This is Berwick-upon-Tweed. It’s a lovely little place, well worth a visit. At various times it has found itself on either side of the Anglo-Scottish border. Neither country has ever insisted that the other should have it.
At the last census it had a population of about 12,000. That’s why it’s here on this blog. NHS England has just published “Improving the Physical Health of People with Serious Mental Illness” which contains the shocking comment that “Estimates suggest there would be up to 12,000 fewer deaths from cardiovascular disease (CVD) if people with SMI had the same outcomes as the general population.”
Just think of that a moment. It’s as if we allowed the whole population of Berwick-upon-Tweed to die each year when they didn’t need to. As a number it’s appalling enough, but if you visualise it as the people of a small border town, it begins to sound like a horror movie.
The difference is that in a horror movie there’s usually nothing that can be done to ward off the fate, but in this case we can – and must – take action to protect these vulnerable patients.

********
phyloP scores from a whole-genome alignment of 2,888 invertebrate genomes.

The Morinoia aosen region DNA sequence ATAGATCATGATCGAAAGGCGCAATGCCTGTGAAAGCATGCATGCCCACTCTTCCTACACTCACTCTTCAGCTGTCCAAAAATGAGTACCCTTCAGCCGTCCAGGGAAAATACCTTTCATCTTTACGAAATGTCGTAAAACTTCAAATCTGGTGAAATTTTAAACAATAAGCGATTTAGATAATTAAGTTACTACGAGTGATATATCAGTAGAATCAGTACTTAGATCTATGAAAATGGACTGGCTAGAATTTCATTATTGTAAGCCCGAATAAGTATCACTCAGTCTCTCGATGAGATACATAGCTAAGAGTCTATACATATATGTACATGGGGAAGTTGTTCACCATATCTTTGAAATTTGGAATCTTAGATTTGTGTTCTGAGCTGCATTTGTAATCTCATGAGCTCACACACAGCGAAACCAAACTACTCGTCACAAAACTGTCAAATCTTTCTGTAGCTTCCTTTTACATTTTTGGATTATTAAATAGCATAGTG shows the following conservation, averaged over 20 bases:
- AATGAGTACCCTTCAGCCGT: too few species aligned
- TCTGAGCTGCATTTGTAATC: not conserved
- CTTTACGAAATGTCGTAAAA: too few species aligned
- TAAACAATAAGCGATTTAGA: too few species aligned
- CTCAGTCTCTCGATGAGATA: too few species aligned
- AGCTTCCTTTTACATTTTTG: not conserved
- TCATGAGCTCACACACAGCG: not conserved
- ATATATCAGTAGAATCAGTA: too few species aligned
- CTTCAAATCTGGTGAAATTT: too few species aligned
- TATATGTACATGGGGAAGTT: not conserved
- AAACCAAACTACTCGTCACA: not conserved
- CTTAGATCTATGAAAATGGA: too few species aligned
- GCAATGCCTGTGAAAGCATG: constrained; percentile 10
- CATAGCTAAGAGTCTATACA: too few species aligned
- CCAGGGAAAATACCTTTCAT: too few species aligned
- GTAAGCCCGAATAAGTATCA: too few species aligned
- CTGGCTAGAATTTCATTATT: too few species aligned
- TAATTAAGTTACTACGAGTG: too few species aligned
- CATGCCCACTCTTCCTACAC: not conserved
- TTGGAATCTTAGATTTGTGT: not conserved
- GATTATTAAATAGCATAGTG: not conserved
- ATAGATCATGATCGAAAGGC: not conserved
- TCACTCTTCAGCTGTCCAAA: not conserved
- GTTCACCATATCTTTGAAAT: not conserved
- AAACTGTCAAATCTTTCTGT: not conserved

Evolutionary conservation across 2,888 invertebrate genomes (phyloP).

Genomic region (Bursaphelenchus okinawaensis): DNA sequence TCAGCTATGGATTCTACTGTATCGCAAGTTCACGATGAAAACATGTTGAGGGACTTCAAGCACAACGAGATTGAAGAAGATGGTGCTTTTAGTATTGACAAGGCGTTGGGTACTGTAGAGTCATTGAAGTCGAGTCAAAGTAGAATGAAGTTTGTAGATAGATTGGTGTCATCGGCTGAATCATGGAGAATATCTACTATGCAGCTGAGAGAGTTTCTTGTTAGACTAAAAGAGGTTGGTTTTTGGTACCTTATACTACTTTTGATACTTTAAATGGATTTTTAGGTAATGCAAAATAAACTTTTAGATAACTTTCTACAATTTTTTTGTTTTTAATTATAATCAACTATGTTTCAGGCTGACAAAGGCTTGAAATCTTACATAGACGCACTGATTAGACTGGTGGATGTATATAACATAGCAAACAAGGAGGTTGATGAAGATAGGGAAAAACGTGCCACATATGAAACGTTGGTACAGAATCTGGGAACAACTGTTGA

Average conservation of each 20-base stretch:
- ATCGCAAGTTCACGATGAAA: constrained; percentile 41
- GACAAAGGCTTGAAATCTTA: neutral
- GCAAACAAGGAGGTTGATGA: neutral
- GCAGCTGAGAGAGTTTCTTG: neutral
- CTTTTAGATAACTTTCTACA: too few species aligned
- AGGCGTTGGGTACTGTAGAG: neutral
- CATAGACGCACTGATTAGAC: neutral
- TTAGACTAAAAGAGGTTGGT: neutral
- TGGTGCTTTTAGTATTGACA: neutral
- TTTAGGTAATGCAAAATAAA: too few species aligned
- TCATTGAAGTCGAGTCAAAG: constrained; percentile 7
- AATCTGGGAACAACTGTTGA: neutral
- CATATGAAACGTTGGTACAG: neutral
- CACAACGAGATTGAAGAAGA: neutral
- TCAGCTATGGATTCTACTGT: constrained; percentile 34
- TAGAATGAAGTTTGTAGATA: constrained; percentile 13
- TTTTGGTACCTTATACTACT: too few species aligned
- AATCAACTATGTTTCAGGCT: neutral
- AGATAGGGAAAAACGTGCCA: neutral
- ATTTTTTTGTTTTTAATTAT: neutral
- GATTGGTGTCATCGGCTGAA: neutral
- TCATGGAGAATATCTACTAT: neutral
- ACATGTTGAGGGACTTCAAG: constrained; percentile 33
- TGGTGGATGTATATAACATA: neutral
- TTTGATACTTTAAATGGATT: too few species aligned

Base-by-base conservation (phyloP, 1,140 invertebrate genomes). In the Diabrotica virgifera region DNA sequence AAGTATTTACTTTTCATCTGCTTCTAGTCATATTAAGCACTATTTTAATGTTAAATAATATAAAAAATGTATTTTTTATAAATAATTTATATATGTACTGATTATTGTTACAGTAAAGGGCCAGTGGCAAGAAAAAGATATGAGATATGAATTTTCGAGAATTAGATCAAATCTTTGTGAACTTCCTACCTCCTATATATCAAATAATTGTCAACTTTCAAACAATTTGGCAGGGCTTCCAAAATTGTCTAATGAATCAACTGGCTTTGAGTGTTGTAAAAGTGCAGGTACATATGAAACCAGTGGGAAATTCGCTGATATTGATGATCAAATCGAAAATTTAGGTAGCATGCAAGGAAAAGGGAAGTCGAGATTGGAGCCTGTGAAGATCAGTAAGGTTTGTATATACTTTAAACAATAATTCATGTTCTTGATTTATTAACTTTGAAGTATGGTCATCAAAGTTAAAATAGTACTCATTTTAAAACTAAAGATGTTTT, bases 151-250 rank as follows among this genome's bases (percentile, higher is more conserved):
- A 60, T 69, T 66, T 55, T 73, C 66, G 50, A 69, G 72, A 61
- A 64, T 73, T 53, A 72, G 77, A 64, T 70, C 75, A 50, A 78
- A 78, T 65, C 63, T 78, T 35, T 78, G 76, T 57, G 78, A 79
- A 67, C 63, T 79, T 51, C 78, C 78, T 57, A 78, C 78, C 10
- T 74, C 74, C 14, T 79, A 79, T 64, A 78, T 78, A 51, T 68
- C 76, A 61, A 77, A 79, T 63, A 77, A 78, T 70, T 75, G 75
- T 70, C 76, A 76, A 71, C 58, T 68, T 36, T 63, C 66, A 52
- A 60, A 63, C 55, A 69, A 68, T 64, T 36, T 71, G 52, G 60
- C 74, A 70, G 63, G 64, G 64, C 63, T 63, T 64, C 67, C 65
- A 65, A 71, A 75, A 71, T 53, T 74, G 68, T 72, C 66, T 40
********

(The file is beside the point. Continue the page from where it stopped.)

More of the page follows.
At our highly successful JoMO-UKCPA workshop on diabetes earlier this month attendees could hear James Lee (Senior Clinical Pharmacist, Exeter, East & Mid Devon, Devon Partnership Trust) and Michael Marven (Chief Pharmacist & Clinical Director for Medicines Management, Oxford Health NHS Foundation Trust) speaking about the need to address this problem and how practice in mental health has to change to do so. But this is not a problem to be solved only by mental health professionals. Every healthcare professional who cares for a patient with serious mental illness has to address their physical health needs too.
Here at Pharmacy Management we believe that mental illnesses are usually long term conditions and have to be managed as such. It’s bad enough having a long term condition, but to have a long term condition that predisposes to another long term condition, or whose treatment causes another long term condition is a double blow. That’s why we applaud NHS England for giving this such prominence, and that’s why we’ll be returning to the subject from time to time. Those 12,000 people demand no less.